Photo courtesy of Michael Meyer


By Laurie Hertzel

Michael Meyer, who grew up in the western suburb of Plymouth, moved to China some years ago, and, more recently, to New York City. Tonight, he is one of ten writers to win the prestigious Whiting Award. The award, which carries a $50,000 honorarium, has been giving annually to young and emerging writers since 1985.

Meyer wins for his 2008 book, "The Last Days of Old Beijing," (Walker, $26) his chronicle of the disappearing old neighborhoods and architecture of Beijing, where he worked as an English teacher.

"You have that immediate reaction of, ‘Did I earn this? Do I deserve this?' " he told Strib reporter Kim Ode. “I’m humbled by it. It’s rarely given to nonfiction writers like me, who are not quite journalists, not quite academics and not memoirists.” His next book, “In Manchuria,” is due to be published in 2012.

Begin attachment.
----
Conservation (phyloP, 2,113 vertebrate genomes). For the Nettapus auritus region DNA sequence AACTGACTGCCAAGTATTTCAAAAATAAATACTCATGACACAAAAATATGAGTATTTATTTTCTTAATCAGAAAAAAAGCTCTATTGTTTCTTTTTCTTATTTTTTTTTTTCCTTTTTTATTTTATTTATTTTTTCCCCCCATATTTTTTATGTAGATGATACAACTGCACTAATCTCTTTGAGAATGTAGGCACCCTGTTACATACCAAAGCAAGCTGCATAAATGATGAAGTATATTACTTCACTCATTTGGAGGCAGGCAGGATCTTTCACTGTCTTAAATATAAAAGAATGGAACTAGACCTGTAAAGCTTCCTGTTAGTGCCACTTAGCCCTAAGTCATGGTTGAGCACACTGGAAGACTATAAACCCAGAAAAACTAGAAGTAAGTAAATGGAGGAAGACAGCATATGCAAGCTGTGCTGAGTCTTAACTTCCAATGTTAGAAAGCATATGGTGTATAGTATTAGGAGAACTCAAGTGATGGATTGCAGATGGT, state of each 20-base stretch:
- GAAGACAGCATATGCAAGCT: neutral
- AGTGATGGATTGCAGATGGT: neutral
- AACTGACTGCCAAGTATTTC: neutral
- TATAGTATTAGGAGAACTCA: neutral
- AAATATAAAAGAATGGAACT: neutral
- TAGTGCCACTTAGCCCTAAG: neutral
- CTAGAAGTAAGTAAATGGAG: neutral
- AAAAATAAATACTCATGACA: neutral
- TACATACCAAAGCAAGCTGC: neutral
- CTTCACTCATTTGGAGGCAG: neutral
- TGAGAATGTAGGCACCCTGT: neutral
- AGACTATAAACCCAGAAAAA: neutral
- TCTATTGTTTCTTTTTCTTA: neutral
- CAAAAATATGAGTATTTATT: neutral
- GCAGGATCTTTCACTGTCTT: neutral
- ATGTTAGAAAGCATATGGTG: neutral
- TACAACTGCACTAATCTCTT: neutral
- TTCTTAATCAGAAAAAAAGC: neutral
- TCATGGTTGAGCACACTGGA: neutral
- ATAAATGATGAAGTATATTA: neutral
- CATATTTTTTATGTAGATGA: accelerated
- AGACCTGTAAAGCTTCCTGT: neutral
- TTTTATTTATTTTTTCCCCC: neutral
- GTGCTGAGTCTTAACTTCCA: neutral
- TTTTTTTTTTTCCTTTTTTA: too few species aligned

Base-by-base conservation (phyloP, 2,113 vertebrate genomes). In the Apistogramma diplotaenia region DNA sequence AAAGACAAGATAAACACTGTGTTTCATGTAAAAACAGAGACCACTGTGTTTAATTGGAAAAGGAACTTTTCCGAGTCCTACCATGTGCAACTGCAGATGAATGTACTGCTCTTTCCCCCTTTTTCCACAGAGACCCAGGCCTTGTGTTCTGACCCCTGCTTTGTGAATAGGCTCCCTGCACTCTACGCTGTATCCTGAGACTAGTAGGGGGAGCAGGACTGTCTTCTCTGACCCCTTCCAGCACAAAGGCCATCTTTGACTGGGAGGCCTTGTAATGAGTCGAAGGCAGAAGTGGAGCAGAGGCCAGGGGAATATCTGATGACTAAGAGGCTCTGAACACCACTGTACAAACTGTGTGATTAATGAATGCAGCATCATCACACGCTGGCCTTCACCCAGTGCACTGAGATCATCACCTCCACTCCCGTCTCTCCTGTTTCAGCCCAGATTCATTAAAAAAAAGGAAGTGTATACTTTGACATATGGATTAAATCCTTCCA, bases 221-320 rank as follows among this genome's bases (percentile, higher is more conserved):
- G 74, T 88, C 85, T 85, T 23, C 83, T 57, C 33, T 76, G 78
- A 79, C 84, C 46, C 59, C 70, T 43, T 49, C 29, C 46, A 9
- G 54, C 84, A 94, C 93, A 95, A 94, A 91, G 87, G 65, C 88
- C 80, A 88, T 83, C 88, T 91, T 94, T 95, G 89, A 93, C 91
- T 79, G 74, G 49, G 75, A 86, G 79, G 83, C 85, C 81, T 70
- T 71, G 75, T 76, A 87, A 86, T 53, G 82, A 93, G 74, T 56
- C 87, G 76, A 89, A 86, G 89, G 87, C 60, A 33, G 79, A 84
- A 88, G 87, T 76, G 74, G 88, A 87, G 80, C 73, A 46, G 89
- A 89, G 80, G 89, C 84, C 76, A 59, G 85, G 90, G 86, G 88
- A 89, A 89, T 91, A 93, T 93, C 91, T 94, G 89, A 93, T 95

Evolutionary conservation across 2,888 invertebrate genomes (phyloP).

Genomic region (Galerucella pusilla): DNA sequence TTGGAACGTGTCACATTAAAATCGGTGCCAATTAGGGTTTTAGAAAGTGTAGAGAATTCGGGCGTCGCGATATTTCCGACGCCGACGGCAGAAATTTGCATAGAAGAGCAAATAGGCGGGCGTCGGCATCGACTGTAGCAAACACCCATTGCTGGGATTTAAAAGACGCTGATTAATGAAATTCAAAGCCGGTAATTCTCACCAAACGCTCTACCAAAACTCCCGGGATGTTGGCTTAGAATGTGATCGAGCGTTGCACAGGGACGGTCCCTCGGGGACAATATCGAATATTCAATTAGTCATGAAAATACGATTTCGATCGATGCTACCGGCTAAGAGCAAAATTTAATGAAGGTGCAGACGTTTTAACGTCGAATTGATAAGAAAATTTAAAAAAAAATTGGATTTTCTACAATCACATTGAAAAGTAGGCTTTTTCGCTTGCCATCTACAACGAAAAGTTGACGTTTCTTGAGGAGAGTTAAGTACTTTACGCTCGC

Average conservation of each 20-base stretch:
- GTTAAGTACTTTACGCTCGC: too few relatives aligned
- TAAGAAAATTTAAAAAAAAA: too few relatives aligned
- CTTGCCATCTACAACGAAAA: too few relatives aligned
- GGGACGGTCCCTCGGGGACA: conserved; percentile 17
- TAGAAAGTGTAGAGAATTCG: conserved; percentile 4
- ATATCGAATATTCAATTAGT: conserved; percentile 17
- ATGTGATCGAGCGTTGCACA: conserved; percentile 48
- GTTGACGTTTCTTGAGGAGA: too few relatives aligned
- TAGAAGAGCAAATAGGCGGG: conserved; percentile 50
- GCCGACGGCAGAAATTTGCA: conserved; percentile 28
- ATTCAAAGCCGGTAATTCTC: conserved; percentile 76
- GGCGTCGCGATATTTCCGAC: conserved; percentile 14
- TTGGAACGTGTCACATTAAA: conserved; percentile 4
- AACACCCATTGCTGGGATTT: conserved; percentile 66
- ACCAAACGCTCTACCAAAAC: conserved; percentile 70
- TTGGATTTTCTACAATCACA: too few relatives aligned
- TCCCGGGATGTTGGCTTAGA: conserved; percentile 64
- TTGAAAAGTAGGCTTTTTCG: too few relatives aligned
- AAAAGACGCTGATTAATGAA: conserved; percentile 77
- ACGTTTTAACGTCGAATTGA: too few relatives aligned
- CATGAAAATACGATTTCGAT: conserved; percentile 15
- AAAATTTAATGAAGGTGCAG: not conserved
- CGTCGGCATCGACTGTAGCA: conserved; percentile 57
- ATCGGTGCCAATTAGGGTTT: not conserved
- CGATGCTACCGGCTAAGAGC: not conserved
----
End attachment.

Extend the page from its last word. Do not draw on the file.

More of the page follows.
Read Ode's full report in the Thursday Star Tribune.  And here's a link to her Oct. 2008 interview with Meyer:

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